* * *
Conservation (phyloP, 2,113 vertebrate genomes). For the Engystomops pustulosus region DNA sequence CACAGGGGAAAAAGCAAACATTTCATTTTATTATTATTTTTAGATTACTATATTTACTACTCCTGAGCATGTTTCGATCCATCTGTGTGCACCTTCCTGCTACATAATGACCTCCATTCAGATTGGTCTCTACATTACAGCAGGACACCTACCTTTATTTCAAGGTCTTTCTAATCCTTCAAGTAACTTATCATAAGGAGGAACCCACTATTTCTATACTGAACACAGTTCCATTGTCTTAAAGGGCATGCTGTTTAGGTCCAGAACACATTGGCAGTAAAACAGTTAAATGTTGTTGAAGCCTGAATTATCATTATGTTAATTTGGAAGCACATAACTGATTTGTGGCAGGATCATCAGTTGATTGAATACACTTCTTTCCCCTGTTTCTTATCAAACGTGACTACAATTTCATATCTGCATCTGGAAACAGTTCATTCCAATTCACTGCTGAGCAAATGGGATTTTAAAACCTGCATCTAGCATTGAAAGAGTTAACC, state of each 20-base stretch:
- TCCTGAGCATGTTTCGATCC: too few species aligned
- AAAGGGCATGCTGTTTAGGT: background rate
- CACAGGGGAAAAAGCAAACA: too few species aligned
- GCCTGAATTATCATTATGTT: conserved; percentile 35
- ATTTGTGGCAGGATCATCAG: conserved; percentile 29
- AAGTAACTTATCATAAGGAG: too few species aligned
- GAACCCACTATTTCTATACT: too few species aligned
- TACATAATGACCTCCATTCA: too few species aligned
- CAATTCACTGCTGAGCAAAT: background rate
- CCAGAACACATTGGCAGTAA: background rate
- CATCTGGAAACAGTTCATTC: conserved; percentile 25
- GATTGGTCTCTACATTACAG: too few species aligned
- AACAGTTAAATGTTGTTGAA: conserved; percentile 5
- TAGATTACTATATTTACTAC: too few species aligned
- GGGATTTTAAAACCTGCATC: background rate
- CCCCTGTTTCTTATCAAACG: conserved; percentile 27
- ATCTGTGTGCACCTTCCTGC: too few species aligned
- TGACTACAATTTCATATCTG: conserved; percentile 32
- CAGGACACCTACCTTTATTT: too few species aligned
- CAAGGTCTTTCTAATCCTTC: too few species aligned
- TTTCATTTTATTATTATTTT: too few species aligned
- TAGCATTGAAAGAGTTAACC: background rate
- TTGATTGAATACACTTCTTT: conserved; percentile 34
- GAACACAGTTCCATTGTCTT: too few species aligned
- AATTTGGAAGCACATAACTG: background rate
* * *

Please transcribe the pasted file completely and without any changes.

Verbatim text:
Conservation (phyloP, 2,113 vertebrate genomes). For the Engystomops pustulosus region DNA sequence CACAGGGGAAAAAGCAAACATTTCATTTTATTATTATTTTTAGATTACTATATTTACTACTCCTGAGCATGTTTCGATCCATCTGTGTGCACCTTCCTGCTACATAATGACCTCCATTCAGATTGGTCTCTACATTACAGCAGGACACCTACCTTTATTTCAAGGTCTTTCTAATCCTTCAAGTAACTTATCATAAGGAGGAACCCACTATTTCTATACTGAACACAGTTCCATTGTCTTAAAGGGCATGCTGTTTAGGTCCAGAACACATTGGCAGTAAAACAGTTAAATGTTGTTGAAGCCTGAATTATCATTATGTTAATTTGGAAGCACATAACTGATTTGTGGCAGGATCATCAGTTGATTGAATACACTTCTTTCCCCTGTTTCTTATCAAACGTGACTACAATTTCATATCTGCATCTGGAAACAGTTCATTCCAATTCACTGCTGAGCAAATGGGATTTTAAAACCTGCATCTAGCATTGAAAGAGTTAACC, state of each 20-base stretch:
- TCCTGAGCATGTTTCGATCC: too few species aligned
- AAAGGGCATGCTGTTTAGGT: background rate
- CACAGGGGAAAAAGCAAACA: too few species aligned
- GCCTGAATTATCATTATGTT: conserved; percentile 35
- ATTTGTGGCAGGATCATCAG: conserved; percentile 29
- AAGTAACTTATCATAAGGAG: too few species aligned
- GAACCCACTATTTCTATACT: too few species aligned
- TACATAATGACCTCCATTCA: too few species aligned
- CAATTCACTGCTGAGCAAAT: background rate
- CCAGAACACATTGGCAGTAA: background rate
- CATCTGGAAACAGTTCATTC: conserved; percentile 25
- GATTGGTCTCTACATTACAG: too few species aligned
- AACAGTTAAATGTTGTTGAA: conserved; percentile 5
- TAGATTACTATATTTACTAC: too few species aligned
- GGGATTTTAAAACCTGCATC: background rate
- CCCCTGTTTCTTATCAAACG: conserved; percentile 27
- ATCTGTGTGCACCTTCCTGC: too few species aligned
- TGACTACAATTTCATATCTG: conserved; percentile 32
- CAGGACACCTACCTTTATTT: too few species aligned
- CAAGGTCTTTCTAATCCTTC: too few species aligned
- TTTCATTTTATTATTATTTT: too few species aligned
- TAGCATTGAAAGAGTTAACC: background rate
- TTGATTGAATACACTTCTTT: conserved; percentile 34
- GAACACAGTTCCATTGTCTT: too few species aligned
- AATTTGGAAGCACATAACTG: background rate